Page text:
Keep Your Brain Active To Reduce Risk of Alzheimer’s

For people getting older, Alzheimer’s disease has begun to be perceived as worse than suffering from myocardial infarction, particularly when scientists still haven’t figured exactly what triggers it. A recent study says that you might be able to reduce the risk of developing Alzheimer’s by keeping your brain active.

If until recently the main advice for the elderly to enjoy a healthy life was exercise and a good diet, now scientists say you have to take your brain to fitness too. A study published in the January 23rd issue of the Archives of Neurology, points out that people who keep their brain active most of their lives by reading, writing, doing puzzles or trying to figure out challenging games are a lot less likely to develop a brain plaque linked to Alzheimer’s.

Researchers compared PET brain scans from healthy older people, patients with Alzheimer’s and young people who were 25 years old. Then they asked questions about their life style, how frequently they intellectually challenged their brains, only to track down a link between people who exercise their brain and the protein that develops Alzheimer’s.

The Beta amyloid protein is among the major component of the amyloid plaque that triggers the disease. Dr. William Jagust of the University of California, Berkeley, explained that “Beta amyloid is the protein that many people feel may be the initiating factor in Alzheimer’s disease. It is the protein that is in the plaques of the brains of people with Alzheimer’s”.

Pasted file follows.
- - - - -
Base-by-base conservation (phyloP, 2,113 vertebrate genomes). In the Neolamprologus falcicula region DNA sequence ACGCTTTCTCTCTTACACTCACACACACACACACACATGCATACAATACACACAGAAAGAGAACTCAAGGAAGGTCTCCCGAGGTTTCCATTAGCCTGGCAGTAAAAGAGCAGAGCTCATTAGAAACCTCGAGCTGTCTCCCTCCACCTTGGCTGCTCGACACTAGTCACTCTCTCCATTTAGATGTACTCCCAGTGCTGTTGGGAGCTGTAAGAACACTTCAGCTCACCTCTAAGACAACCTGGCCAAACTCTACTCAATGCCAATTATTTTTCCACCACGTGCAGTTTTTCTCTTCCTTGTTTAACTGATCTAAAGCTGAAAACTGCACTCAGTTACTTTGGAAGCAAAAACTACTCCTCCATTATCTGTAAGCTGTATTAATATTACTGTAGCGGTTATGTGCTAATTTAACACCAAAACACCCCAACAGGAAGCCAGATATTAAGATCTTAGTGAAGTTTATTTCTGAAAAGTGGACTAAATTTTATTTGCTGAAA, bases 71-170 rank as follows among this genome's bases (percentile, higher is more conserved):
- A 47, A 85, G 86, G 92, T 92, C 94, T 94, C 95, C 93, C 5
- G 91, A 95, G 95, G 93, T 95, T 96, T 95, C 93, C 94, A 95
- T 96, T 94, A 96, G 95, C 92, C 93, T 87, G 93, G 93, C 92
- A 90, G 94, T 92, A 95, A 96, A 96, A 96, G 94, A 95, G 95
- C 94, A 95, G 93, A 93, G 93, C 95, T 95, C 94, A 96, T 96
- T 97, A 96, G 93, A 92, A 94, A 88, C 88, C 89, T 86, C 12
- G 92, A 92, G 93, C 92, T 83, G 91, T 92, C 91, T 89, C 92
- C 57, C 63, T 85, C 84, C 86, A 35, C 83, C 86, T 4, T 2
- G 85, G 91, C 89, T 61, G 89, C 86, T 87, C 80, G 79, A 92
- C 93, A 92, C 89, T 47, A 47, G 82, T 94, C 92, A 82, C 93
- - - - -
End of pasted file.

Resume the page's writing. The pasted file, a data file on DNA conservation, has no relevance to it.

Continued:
Jagust mentioned that the study isn’t looking at the “brain’s response to amyloid. We’re talking about the actual accumulation of amyloid”.

Susan Landau, also involved in the research, said that the data they have found suggests that a whole lifetime of engaging activities such as crosswords and other mental exercises “has a bigger effect than being cognitively active just in older age”.

The situation is urgent and such researches are a step forward in dealing with Alzheimer’s disease. Just last week, the U.S. government released several draft recommendations for a national Alzheimer’s plan aimed to come up with effective treatments and prevention measures by 2025. At the moment there are 36 million people suffering from this disease worldwide, and the figure is expected to increase by 2030 to 66 million.

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